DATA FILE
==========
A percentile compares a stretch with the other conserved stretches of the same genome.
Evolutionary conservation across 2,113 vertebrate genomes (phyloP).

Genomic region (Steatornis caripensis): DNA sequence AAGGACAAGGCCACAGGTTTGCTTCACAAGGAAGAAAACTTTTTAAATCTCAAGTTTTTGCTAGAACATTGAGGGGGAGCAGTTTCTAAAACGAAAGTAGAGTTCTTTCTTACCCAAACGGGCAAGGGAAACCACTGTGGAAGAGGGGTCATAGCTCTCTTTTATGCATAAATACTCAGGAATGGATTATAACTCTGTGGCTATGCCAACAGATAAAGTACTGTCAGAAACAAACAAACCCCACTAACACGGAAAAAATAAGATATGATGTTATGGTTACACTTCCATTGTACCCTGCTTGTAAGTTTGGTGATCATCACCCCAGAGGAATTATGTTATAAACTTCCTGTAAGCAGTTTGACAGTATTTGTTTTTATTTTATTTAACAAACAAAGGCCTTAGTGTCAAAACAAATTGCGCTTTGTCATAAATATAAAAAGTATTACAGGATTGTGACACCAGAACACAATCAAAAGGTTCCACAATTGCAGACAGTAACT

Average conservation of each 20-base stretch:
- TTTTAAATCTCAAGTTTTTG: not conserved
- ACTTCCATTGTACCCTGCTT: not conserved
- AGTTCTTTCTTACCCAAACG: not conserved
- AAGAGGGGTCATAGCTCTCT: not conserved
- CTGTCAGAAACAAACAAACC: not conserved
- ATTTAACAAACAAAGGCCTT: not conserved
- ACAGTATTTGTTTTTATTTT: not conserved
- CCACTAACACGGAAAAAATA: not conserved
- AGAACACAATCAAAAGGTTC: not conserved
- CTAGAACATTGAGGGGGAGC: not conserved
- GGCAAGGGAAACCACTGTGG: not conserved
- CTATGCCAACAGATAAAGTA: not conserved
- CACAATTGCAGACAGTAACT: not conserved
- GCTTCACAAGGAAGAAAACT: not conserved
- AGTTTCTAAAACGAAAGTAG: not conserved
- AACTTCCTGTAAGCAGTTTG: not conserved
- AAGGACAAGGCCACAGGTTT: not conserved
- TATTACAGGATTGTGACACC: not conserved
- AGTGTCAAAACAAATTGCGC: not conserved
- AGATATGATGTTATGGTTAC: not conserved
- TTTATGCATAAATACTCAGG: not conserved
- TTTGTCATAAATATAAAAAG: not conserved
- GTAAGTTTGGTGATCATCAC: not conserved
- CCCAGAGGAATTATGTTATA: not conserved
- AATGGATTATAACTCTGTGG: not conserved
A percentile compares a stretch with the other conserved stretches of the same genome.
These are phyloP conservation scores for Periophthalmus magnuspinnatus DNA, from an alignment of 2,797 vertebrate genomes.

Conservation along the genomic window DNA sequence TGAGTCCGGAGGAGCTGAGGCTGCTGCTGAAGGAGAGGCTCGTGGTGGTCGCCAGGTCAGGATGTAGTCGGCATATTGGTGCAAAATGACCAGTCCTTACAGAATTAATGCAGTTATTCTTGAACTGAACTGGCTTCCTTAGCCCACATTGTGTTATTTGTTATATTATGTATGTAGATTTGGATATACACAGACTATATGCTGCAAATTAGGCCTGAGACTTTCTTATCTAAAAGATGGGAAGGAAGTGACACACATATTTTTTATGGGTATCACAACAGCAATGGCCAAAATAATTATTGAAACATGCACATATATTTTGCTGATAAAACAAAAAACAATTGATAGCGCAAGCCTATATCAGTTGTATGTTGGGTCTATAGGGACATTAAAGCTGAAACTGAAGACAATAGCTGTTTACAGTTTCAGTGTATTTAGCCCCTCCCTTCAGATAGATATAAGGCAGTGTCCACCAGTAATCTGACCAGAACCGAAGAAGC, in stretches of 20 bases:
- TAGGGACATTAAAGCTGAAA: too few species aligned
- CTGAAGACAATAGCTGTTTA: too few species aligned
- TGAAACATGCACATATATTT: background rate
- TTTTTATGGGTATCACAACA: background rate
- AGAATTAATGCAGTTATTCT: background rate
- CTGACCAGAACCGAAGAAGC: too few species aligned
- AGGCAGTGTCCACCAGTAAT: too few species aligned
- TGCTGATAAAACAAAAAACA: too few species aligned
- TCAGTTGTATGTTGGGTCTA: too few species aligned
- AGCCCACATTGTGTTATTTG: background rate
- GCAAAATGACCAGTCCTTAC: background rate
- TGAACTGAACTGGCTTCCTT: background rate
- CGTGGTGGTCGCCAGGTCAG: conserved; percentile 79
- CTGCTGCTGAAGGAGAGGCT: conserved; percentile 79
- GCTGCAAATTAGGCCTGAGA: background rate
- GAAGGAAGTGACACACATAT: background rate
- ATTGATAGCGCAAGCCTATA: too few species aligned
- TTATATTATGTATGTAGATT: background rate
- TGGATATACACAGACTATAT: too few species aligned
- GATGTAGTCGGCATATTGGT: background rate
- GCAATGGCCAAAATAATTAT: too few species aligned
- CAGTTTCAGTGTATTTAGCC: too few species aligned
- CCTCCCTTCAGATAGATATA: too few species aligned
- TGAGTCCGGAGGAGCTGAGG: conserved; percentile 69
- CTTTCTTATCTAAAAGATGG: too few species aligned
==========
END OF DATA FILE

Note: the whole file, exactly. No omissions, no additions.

A percentile compares a stretch with the other conserved stretches of the same genome.
Evolutionary conservation across 2,113 vertebrate genomes (phyloP).

Genomic region (Steatornis caripensis): DNA sequence AAGGACAAGGCCACAGGTTTGCTTCACAAGGAAGAAAACTTTTTAAATCTCAAGTTTTTGCTAGAACATTGAGGGGGAGCAGTTTCTAAAACGAAAGTAGAGTTCTTTCTTACCCAAACGGGCAAGGGAAACCACTGTGGAAGAGGGGTCATAGCTCTCTTTTATGCATAAATACTCAGGAATGGATTATAACTCTGTGGCTATGCCAACAGATAAAGTACTGTCAGAAACAAACAAACCCCACTAACACGGAAAAAATAAGATATGATGTTATGGTTACACTTCCATTGTACCCTGCTTGTAAGTTTGGTGATCATCACCCCAGAGGAATTATGTTATAAACTTCCTGTAAGCAGTTTGACAGTATTTGTTTTTATTTTATTTAACAAACAAAGGCCTTAGTGTCAAAACAAATTGCGCTTTGTCATAAATATAAAAAGTATTACAGGATTGTGACACCAGAACACAATCAAAAGGTTCCACAATTGCAGACAGTAACT

Average conservation of each 20-base stretch:
- TTTTAAATCTCAAGTTTTTG: not conserved
- ACTTCCATTGTACCCTGCTT: not conserved
- AGTTCTTTCTTACCCAAACG: not conserved
- AAGAGGGGTCATAGCTCTCT: not conserved
- CTGTCAGAAACAAACAAACC: not conserved
- ATTTAACAAACAAAGGCCTT: not conserved
- ACAGTATTTGTTTTTATTTT: not conserved
- CCACTAACACGGAAAAAATA: not conserved
- AGAACACAATCAAAAGGTTC: not conserved
- CTAGAACATTGAGGGGGAGC: not conserved
- GGCAAGGGAAACCACTGTGG: not conserved
- CTATGCCAACAGATAAAGTA: not conserved
- CACAATTGCAGACAGTAACT: not conserved
- GCTTCACAAGGAAGAAAACT: not conserved
- AGTTTCTAAAACGAAAGTAG: not conserved
- AACTTCCTGTAAGCAGTTTG: not conserved
- AAGGACAAGGCCACAGGTTT: not conserved
- TATTACAGGATTGTGACACC: not conserved
- AGTGTCAAAACAAATTGCGC: not conserved
- AGATATGATGTTATGGTTAC: not conserved
- TTTATGCATAAATACTCAGG: not conserved
- TTTGTCATAAATATAAAAAG: not conserved
- GTAAGTTTGGTGATCATCAC: not conserved
- CCCAGAGGAATTATGTTATA: not conserved
- AATGGATTATAACTCTGTGG: not conserved
A percentile compares a stretch with the other conserved stretches of the same genome.
These are phyloP conservation scores for Periophthalmus magnuspinnatus DNA, from an alignment of 2,797 vertebrate genomes.

Conservation along the genomic window DNA sequence TGAGTCCGGAGGAGCTGAGGCTGCTGCTGAAGGAGAGGCTCGTGGTGGTCGCCAGGTCAGGATGTAGTCGGCATATTGGTGCAAAATGACCAGTCCTTACAGAATTAATGCAGTTATTCTTGAACTGAACTGGCTTCCTTAGCCCACATTGTGTTATTTGTTATATTATGTATGTAGATTTGGATATACACAGACTATATGCTGCAAATTAGGCCTGAGACTTTCTTATCTAAAAGATGGGAAGGAAGTGACACACATATTTTTTATGGGTATCACAACAGCAATGGCCAAAATAATTATTGAAACATGCACATATATTTTGCTGATAAAACAAAAAACAATTGATAGCGCAAGCCTATATCAGTTGTATGTTGGGTCTATAGGGACATTAAAGCTGAAACTGAAGACAATAGCTGTTTACAGTTTCAGTGTATTTAGCCCCTCCCTTCAGATAGATATAAGGCAGTGTCCACCAGTAATCTGACCAGAACCGAAGAAGC, in stretches of 20 bases:
- TAGGGACATTAAAGCTGAAA: too few species aligned
- CTGAAGACAATAGCTGTTTA: too few species aligned
- TGAAACATGCACATATATTT: background rate
- TTTTTATGGGTATCACAACA: background rate
- AGAATTAATGCAGTTATTCT: background rate
- CTGACCAGAACCGAAGAAGC: too few species aligned
- AGGCAGTGTCCACCAGTAAT: too few species aligned
- TGCTGATAAAACAAAAAACA: too few species aligned
- TCAGTTGTATGTTGGGTCTA: too few species aligned
- AGCCCACATTGTGTTATTTG: background rate
- GCAAAATGACCAGTCCTTAC: background rate
- TGAACTGAACTGGCTTCCTT: background rate
- CGTGGTGGTCGCCAGGTCAG: conserved; percentile 79
- CTGCTGCTGAAGGAGAGGCT: conserved; percentile 79
- GCTGCAAATTAGGCCTGAGA: background rate
- GAAGGAAGTGACACACATAT: background rate
- ATTGATAGCGCAAGCCTATA: too few species aligned
- TTATATTATGTATGTAGATT: background rate
- TGGATATACACAGACTATAT: too few species aligned
- GATGTAGTCGGCATATTGGT: background rate
- GCAATGGCCAAAATAATTAT: too few species aligned
- CAGTTTCAGTGTATTTAGCC: too few species aligned
- CCTCCCTTCAGATAGATATA: too few species aligned
- TGAGTCCGGAGGAGCTGAGG: conserved; percentile 69
- CTTTCTTATCTAAAAGATGG: too few species aligned